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Another motor wiring question

Parvalux motor

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ian j22/06/2013 21:08:38
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306 forum posts
285 photos

Hi.

I have a parvalux motor I want to use on the wheel head of my workshop constructed tool & cutter grinder. The motor has the following information on it:-

No. 11A.M/234124/6M

V 200/220

V DC shunt

A 0.7

HP 1/8

RPM 3000

Rating Cont.

There are four wires coming out of it, two red & two white.

I measure 84 ohms between the two red wires & 2.5K ohms between the two white wires,

Looking on the Parvalux web site I found a wiring diagram showing one red & white wire connected together to one leg of the supply & the other red & white wire connected together to the other leg of the supply.

The web site seem to suggest the supply could be AC or DC. I've tried AC put the motor runs very roughly. Does DC shunt mean the supply should be DC? If so would just a bridge rectifier be the answer.

Thank you.

Ian

Trevor Drabble22/06/2013 23:37:37
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261 forum posts
5 photos

Ian,

Have you tried actually talking to Parvalux ? When I had a similar problem a few years ago , I found them extremely helpful.

Trevor.

John Rudd23/06/2013 09:00:28
1438 forum posts
9 photos

Do you have a link to the website with your motor?

Les Jones 123/06/2013 09:06:42
2234 forum posts
153 photos

Hi Ian,
Shunt motors do not work properly on AC due to phase differences between the CURRENT in the field and armature windings caused by the inductance of the windings. Although the construction of a series (Universal) motor is very similar to a shunt motor the fact that the field and armature are in series means that the CURRENT must be in phase. You should be able to use the motor with just a bridge rectifier from the AC supply. (No smoothing capacitors required.) The 84 ohm winding will be the armature ant the 2.5 K winding will be the field. To reverse the motor just reverse the connections to ONE of the windings. If you wanted to slow the motor down you would need to reduce the voltage to the armature but not the field.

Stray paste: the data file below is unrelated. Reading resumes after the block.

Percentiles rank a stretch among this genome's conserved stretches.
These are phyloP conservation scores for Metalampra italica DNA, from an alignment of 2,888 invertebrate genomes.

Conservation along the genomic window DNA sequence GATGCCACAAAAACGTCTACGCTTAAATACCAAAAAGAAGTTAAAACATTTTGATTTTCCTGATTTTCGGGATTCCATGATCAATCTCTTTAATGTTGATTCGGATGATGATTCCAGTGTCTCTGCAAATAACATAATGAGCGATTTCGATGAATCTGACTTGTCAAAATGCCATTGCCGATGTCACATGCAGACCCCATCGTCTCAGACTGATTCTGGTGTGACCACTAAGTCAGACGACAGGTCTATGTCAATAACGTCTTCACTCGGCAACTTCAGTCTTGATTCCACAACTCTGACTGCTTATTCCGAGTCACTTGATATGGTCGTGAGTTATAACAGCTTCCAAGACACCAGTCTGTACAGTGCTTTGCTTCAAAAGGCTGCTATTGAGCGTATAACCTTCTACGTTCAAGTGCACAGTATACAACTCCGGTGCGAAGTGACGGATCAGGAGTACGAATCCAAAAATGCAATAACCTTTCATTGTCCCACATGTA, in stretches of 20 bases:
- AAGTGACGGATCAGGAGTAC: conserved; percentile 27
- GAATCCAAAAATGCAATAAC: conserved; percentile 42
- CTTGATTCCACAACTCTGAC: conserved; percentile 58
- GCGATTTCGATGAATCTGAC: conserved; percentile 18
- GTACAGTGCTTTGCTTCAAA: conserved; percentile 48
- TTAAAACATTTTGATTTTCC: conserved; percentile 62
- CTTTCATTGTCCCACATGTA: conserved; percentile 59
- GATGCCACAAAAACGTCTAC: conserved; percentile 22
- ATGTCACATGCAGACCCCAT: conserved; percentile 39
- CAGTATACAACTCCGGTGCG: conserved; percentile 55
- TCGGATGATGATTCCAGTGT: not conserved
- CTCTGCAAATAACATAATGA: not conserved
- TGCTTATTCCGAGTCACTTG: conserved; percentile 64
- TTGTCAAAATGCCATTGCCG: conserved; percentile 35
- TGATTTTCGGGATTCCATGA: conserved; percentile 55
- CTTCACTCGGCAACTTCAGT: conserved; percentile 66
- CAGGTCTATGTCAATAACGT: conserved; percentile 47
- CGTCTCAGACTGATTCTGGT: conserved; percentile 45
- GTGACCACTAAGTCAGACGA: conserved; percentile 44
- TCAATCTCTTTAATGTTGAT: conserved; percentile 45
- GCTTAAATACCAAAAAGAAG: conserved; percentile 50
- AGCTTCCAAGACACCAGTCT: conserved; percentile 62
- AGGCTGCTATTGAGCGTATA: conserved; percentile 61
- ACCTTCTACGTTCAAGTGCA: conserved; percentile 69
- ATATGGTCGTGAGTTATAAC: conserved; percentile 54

Les.

Michael Gilligan23/06/2013 09:36:35
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18932 forum posts
943 photos

That's a very useful summary Les.

MichaelG.

John Haine23/06/2013 10:15:37
4172 forum posts
242 photos

It would however work better with a smoothed supply. The field winding (2.5 k) voltage can be kept constant, you could consider feeding the armature from a speed controller, such as a KB Electronics one. Some of these also have the rectifier to drive the field winding.

ian j23/06/2013 11:37:09
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306 forum posts
285 photos

Hi all.

Thanks for the advice. A trip to Maplins to buy a bridge rectifier and now the motor runs well.

Ian

Ian S C23/06/2013 13:30:59
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7468 forum posts
230 photos

An electroliyic capacitor across the DC would help smooth the out put, say a few hundred uf, up to about 1000 uf, with at least 300v rating, although a smooth out put is more important if the motor is a permanant magnet type, the rough DC can tend to de-magnetise the magnets. Ian S C

Mike Poole23/06/2013 14:31:49
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3071 forum posts
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Rectifying the mains which if you are in th UK is most likely to be 240v will give a peak voltage of nearly 340v applying smoothing will bring the DC voltage well above the 200/220 the motor is rated at. It may run happily for ever on this supply or may shorten its life.

Mike

Les Jones 123/06/2013 14:37:00
2234 forum posts
153 photos

Hi Ian (SC),